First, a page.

The four key distinctions that made Joshua a faith-filled leader.
- Joshua was a man of his word. Integrity and honesty are key to being a faith-filled leader. In a day and age where leaders will say anything to either appease people, get more votes or to get out of a sticky situation, it is helpful for us as Christians and as leaders to be men and women of our word. In Joshua 2, Joshua sent out two spies to check out the land of Jericho. Word got out that there were two Israelite spies. Rahab, a prostitute, took it upon herself to protect and hide these men from the authorities, as the men were about to leave her house she asked that she and her family be spared when the Israelites attacked. They agreed and Rahab hung a scarlet chord from her window, so she would be spared. In Joshua 6:22 we read that the spies were commanded to go and get Rahab and her family. Joshua kept his promise.
- Joshua was a man of faith. Sometimes we find ourselves in difficult positions where the odds seem to be stacked against us, and certainly Joshua felt this way at Jericho. God instructed Joshua how he was to destroy this giant wall before him. Joshua’s arsenal did not consist of canons, TNT, battering rams and M-16’s. His arsenal contained trumpets, the Ark of the Covenant and people.
God instructed Joshua, the men of the army and the seven priests to walk around the city wall for six days. The seven priests would have seven trumpets and they would the Ark of the Covenant. On the seventh day they were to walk around the city seven times and on the seventh lap the priest’s would blow their horns and the people would shout with all their might until the walls fell down. I can honestly say that my response probably would not have been the same as Joshua’s. I would have said, “Huh? Come again Lord? Did I miss the part about needing explosives and big guns?” Joshua’s obedience showed his faith in God and the Lord did all He said he would as a result.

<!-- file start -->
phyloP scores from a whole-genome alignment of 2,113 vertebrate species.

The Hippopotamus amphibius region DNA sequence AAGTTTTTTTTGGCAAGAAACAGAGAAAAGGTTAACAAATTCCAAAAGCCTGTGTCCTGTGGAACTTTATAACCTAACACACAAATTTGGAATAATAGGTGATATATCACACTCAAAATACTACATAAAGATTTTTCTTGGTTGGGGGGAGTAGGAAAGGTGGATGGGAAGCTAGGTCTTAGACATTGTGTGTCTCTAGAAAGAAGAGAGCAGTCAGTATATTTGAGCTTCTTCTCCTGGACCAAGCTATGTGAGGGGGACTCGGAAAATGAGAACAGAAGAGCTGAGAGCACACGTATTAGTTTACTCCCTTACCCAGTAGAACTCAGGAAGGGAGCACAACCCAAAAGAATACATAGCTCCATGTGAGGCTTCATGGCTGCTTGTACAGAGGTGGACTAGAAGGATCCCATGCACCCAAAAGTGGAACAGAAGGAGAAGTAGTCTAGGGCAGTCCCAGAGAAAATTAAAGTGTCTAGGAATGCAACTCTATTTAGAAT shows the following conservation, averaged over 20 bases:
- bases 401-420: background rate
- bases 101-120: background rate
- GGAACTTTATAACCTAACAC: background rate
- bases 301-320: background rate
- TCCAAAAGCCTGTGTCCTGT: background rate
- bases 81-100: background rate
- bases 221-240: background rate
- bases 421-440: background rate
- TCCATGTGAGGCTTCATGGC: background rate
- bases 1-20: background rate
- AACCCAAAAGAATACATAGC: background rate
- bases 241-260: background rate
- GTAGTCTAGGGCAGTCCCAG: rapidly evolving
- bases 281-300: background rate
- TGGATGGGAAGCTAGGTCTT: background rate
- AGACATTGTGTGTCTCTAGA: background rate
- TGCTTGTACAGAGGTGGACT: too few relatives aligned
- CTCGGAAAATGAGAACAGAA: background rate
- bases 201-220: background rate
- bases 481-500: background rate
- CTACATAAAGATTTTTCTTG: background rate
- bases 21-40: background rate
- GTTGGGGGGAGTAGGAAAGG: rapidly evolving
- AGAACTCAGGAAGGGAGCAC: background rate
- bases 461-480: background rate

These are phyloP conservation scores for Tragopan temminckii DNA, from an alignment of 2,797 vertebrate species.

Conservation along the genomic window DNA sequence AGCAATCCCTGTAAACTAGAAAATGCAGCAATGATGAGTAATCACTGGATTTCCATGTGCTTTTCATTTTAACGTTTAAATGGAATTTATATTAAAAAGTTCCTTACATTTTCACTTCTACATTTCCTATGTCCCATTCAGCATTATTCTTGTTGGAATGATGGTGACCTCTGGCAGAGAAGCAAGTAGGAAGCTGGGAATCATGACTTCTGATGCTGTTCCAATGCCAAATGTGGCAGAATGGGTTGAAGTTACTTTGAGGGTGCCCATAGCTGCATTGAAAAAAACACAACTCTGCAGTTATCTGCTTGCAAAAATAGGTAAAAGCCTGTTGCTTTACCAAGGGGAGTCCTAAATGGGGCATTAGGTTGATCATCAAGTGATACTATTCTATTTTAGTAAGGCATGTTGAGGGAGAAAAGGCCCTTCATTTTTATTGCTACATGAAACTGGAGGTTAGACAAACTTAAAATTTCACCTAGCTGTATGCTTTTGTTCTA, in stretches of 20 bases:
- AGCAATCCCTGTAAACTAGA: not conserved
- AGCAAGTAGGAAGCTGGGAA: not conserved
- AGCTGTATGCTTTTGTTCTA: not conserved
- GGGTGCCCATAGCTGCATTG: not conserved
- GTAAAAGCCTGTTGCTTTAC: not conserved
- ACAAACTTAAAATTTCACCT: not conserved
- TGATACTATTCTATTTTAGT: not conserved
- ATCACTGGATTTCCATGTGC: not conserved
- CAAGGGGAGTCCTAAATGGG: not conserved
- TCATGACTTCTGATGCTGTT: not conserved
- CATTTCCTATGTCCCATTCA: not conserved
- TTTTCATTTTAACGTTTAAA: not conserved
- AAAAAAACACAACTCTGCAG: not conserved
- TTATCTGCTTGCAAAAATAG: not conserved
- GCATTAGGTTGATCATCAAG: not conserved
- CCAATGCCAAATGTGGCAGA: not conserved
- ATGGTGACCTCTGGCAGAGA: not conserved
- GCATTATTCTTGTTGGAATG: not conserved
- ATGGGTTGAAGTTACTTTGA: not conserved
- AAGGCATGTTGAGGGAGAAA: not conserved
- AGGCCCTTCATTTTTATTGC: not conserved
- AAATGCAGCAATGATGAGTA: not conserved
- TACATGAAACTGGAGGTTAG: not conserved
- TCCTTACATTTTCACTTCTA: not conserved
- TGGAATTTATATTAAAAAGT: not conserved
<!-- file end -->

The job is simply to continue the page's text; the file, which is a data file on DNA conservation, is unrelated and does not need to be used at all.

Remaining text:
- Joshua had to make tough calls. There are perks to being a leader, but there are certainly pitfalls. Often leaders find themselves in positions where they must make tough decisions. After the great battle of Jericho, Joshua goes to war with Ai and Israel fell to this small village resulting in the loss of thirty-six men. Why? Because of the sin of one man named Achan. When Israel was in battle at Jericho Achan decided he wanted to keep some spoils of war for himself (which was prohibited). This was a sin of rebellion. Before Joshua knows what is going on he cries out to God and asks why they lost this battle. God informs him about the sin of Achan. Once he heard this news Joshua had to make a tough call as to how he would deal with this sin. A death sentence is proclaimed on Achan and his family as punishment for his sins. I am certain Joshua didn’t enjoy making this call but he knew the severity of sin and this sin could not go unpunished.
- Joshua was a man who prayed big faith-filled prayers. This is something we should not be afraid to do as well. God is a God who can accomplish the impossible and Joshua was not afraid to ask God for the impossible. In Joshua 10, Joshua was engaged in battle. The battle was taking longer than usual and evening was fast approaching and Joshua prayed for the sun to stay still, and the Lord did as Joshua asked. It takes a person of faith to pray big faith-filled prayers.
There is so much more to the life of Joshua than I was unable to touch on. I look at his loyalty to both God and his mentor and I desire to be and to have a Joshua in my life. As followers of Jesus Christ, it is imperative that we be men and women of our word, be people of faith, make tough calls when it comes to the glory of God and be men and women who are willing to pray big faith-filled prayers.